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The psychological torture of this PlayStation Plus game needs to be studied

The psychological torture of this PlayStation Plus game needs to be studied

PlayStation Plus boasts one of the best horror games of all time

I finished Until Dawn for the first time this year, and I don’t think I’ve fully recovered from the trauma yet.

As far as PlayStation exclusives go, I’d consider Until Dawn to be one of the best. It’s entertaining, long enough to last a weekend but short enough to replay without feeling overwhelmed, and the most important factor for any horror game, it’s relentlessly tense and spooky. It's also available on PlayStation Plus right now.

Check out the trailer for the upcoming PS5 and PC remake of Until Dawn below.

The story follows a group of teenagers on a weekend getaway to their friend’s family estate up in the mountains. The only way up and down is via a cable car, and the mountain itself has history etched all over it, the majority of which isn’t good in the slightest.

It’s also an important location for the group, as the last time they visited, two of their friends died in a horrible accident, though none of them were there to see what exactly happened and who, or what, was responsible.

So the game is about solving the mystery of the mountain, as well as surviving until dawn arrives, leading into a survival horror experience like nothing I’d experienced before playing.

Until Dawn is unique in the sense that it plays on your very own fears, and devotes itself to learning what gets you spooked and using it to its advantage. This is done through clever survey questions, and while you can somewhat guess how the game will utilise your fear of spiders or creepy clowns, you never truly know what horrors it’ll have in store for you on your first playthrough.

However another way the game scares you is through your own choices. Until Dawn is structured as an intricate web of cause and effect, with even the most minor decisions having big implications on the main story. You can never really tell what impact your chosen dialogue or split-second decision will mean for you a few chapters ahead, and sometimes it means absolutely nothing, not that it tells you that.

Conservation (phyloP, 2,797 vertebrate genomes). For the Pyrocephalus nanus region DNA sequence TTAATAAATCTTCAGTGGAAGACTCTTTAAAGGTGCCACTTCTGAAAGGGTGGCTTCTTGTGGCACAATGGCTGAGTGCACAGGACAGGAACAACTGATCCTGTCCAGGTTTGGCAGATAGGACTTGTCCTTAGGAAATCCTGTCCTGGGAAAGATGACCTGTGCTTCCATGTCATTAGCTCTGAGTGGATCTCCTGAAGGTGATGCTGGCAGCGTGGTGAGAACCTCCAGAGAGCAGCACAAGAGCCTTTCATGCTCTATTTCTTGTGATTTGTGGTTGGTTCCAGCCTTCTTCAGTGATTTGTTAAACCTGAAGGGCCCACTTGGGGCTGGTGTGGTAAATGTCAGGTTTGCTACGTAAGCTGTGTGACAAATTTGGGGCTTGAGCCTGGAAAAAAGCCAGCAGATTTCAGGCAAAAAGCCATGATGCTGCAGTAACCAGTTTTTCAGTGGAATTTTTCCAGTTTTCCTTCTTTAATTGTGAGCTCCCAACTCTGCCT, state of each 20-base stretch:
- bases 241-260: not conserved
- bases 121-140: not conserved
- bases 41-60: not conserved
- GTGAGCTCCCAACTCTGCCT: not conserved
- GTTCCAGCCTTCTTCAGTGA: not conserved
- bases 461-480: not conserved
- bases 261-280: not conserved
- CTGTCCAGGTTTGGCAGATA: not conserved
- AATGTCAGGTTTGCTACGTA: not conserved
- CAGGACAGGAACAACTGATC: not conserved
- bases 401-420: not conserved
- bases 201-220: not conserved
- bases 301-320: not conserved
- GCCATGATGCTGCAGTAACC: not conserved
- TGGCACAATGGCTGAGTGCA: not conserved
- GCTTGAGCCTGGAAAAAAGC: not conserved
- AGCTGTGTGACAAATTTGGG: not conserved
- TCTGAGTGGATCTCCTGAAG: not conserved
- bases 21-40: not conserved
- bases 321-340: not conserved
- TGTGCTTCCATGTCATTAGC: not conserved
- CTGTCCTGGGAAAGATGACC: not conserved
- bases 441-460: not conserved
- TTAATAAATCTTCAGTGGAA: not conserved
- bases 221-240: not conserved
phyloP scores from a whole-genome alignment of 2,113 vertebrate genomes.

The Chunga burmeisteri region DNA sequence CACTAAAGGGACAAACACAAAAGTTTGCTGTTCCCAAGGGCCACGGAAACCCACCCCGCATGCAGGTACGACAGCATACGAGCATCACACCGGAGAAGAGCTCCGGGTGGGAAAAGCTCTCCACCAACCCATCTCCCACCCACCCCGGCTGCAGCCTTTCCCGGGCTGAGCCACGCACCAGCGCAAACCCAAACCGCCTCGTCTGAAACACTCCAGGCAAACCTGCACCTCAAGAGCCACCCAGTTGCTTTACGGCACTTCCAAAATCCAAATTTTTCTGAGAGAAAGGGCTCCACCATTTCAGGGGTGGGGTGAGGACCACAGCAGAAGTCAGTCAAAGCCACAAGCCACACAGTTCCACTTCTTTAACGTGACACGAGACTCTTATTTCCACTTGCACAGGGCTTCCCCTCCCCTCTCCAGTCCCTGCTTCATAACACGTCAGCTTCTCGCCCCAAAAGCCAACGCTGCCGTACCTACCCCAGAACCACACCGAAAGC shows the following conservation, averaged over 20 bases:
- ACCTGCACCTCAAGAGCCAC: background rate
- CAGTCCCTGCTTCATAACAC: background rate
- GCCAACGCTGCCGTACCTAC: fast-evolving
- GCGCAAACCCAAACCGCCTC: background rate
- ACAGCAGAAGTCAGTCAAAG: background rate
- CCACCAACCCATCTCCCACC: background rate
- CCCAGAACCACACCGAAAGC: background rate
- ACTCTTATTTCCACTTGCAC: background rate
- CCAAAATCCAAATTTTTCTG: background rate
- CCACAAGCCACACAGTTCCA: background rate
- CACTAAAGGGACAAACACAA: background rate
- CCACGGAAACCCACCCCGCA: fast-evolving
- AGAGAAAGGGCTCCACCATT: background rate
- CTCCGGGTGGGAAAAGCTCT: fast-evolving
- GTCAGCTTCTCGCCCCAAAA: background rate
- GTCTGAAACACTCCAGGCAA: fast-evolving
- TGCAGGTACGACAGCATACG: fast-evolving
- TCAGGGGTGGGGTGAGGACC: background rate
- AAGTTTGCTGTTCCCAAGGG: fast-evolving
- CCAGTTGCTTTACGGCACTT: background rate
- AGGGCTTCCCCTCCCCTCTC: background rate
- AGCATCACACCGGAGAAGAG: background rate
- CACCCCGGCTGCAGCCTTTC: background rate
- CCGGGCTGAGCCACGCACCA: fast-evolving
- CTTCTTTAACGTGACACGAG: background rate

Until Dawn-
Sony Computer Entertainment

Without giving too much away, there are scenes when a character is running through a series of quick-time events. You have seconds at most to ensure your character avoids obstacles, and are often given the choice of what looks to be a safe path forward, or a slightly quicker but more treacherous one. These are entirely situational, and sometimes taking the path of least resistance is actually the worst thing you can do, whereas other times it makes slightly more sense.

That’s where the horror of Until Dawn truly lies, not in the occasional jump scare or thrilling chase sequence, but the way it tests your decision making process and forces you to live with the consequences of it. The wrong move can result in any of the eight characters dying, and once they’re dead, they’re gone for good, no rewinds or resurrections.

It makes matters worse when you actually start to like some of the characters, as many give off that horror film protagonist energy where you want more than anything to see them make it out alive. This makes it all the more chilling when you see your favourite die a gruesome death, knowing that you’re solely responsible for their fate.

My initial playthrough took around five to six hours, and it was honestly one of the most psychologically distressing experiences of my life. I lost one character right at the end of my playthrough, literally during the final quick-time event of the game and I was thinking about it for days afterwards.

I couldn’t predict a thing about Until Dawn’s story, like when I didn’t realise the significance of a flare gun and which character should hold on to it. There were even times when I was positively sure I was making the right call only for the game to throw a curveball at me two chapters after.

Until Dawn-
Sony Computer Entertainment

It was a stroke of genius to design a horror game that made your own poor decision making skills the main antagonist, especially when the stakes are so high. Even if you get all of the characters out safely, you can still technically lose the game and not solve the mystery. I can almost guarantee that you will never second-guess yourself more than playing Until Dawn, and the amount of gaslighting from the game itself, my confused brain and my scheming friend going “uh oh” after every decision I made was unforgettable.

Until Dawn is one of the most thrilling horror experiences I’ve ever played, and I wholeheartedly recommend playing it if you’ve got the time. It’s available as part of PlayStatin Plus’ Extra game catalogue, and I’d suggest playing it before the remake later this year, as it sounds like there are going to be a few changes to the story.

Featured Image Credit: Sony/Sony Computer Entertainment

Topics: Playstation Plus, PlayStation, PlayStation 4, PlayStation 5, Sony